# [R] "logistic" + "neg binomial" + ...

Prof Brian Ripley ripley at stats.ox.ac.uk
Sat Sep 23 08:39:21 CEST 2006

```On Fri, 22 Sep 2006, Ted.Harding at nessie.mcc.ac.uk wrote:

> Hi Folks,
>
> I've just come across a kind of problem which leads
> me to wonder how to approach it in R.
>
> Basically, each a set of items is subjected to a series
> of "impacts" until it eventually "fails". The "force"
> of each impact would depend on  covariates X,Y say;
> but as a result of preceding impacts an item would be
> expected to have a "cumulative frailty" such that the
> probability of failure due to a particular impact would
> possibly increase according to the series of impacts

So this is a discrete-time survival model.

> Without the "cumulative frailty" one could envisage
> something like a logistic model for the probabiliy
> of failure at each impact, leading to a kind of
> generalised "exponential distribution" -- that is,
> the likelihood for each item would be of the form
>
>  (1-P[1])*(1-P[2])*...*(1-P[n-1])*P[n]
>
> where P[i] could have a logistic model in terms of
> the values of X[i] and Y[i], and n is the index of
> the impact at which failure occurred. That is then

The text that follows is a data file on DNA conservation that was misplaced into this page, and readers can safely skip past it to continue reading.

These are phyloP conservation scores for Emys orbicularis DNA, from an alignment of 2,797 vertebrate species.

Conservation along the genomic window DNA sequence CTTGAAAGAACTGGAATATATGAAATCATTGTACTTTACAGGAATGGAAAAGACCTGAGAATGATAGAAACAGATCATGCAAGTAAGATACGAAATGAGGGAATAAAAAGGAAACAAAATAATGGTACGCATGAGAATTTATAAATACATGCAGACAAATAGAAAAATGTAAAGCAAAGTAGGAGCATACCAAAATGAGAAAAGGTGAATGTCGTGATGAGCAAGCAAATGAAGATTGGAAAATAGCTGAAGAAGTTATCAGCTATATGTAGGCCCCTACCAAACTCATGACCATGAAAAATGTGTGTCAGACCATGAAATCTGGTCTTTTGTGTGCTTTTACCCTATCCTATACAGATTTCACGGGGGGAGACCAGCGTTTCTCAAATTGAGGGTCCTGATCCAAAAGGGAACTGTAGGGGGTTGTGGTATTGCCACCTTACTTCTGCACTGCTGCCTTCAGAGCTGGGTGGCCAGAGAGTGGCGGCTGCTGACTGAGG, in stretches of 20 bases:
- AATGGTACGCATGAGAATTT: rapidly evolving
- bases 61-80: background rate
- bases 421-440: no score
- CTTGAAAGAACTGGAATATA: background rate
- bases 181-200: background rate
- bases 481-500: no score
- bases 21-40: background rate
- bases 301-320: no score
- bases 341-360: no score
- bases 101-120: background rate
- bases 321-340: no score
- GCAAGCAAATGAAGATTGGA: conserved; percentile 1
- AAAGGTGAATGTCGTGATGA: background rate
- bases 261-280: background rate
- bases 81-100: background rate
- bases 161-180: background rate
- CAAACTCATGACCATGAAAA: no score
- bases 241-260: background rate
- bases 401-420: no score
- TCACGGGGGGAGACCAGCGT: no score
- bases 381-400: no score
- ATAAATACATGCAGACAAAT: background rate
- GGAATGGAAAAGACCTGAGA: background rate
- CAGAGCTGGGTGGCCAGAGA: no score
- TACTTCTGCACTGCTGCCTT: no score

> a solvable problem.
>
> Even so, I'm not (so far) finding in the R resources
> the appropriate analogue of glm for this kind of
> model. I dare say a prolonged trawl through the various
> "survival" resources might lead to something applicable,
> but ...

What is inadequate about glm itself?  The log-likelihood is a sum of terms
over impacts, so fitting logisitic models for each impact can be done
separately for each model. However, nnet() can fit them simultaneously
(and couple them if you want).

> And then there's the cumulative frailty ... !

Add the history to that point into the model.

--
Brian D. Ripley,                  ripley at stats.ox.ac.uk
Professor of Applied Statistics,  http://www.stats.ox.ac.uk/~ripley/
University of Oxford,             Tel:  +44 1865 272861 (self)
1 South Parks Road,                     +44 1865 272866 (PA)
Oxford OX1 3TG, UK                Fax:  +44 1865 272595

```